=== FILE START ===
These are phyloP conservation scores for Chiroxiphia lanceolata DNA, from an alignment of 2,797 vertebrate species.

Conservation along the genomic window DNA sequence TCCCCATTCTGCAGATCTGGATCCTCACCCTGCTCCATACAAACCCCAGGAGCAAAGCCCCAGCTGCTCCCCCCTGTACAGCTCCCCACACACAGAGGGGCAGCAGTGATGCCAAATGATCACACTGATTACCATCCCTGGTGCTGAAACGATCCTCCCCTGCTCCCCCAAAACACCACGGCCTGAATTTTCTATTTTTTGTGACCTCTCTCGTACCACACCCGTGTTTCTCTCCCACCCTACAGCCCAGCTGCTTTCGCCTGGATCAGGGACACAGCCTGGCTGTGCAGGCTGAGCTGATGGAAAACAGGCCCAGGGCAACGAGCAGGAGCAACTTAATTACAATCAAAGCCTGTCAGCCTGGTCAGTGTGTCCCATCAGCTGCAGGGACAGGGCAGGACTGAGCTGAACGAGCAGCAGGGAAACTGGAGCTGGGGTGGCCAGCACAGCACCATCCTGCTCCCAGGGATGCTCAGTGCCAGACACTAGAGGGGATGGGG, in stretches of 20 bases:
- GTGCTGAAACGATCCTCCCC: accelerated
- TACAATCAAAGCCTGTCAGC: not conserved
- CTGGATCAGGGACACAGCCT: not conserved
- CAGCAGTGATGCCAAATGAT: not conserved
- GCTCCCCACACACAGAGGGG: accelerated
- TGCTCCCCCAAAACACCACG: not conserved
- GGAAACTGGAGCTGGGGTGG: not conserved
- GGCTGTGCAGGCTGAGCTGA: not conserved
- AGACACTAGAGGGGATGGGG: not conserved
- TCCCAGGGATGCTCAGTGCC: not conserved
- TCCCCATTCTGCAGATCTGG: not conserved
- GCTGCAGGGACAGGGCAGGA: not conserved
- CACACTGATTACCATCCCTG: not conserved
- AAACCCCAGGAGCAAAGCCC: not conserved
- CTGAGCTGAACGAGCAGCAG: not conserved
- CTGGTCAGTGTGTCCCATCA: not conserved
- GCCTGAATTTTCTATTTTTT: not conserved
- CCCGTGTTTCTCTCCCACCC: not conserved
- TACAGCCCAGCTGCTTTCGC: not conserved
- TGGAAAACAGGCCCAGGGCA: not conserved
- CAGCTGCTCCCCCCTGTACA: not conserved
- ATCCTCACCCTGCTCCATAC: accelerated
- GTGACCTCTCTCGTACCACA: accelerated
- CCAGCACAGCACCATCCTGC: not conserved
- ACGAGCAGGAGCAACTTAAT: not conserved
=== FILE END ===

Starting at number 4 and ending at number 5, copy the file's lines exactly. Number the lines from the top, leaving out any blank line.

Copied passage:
- TACAATCAAAGCCTGTCAGC: not conserved
- CTGGATCAGGGACACAGCCT: not conserved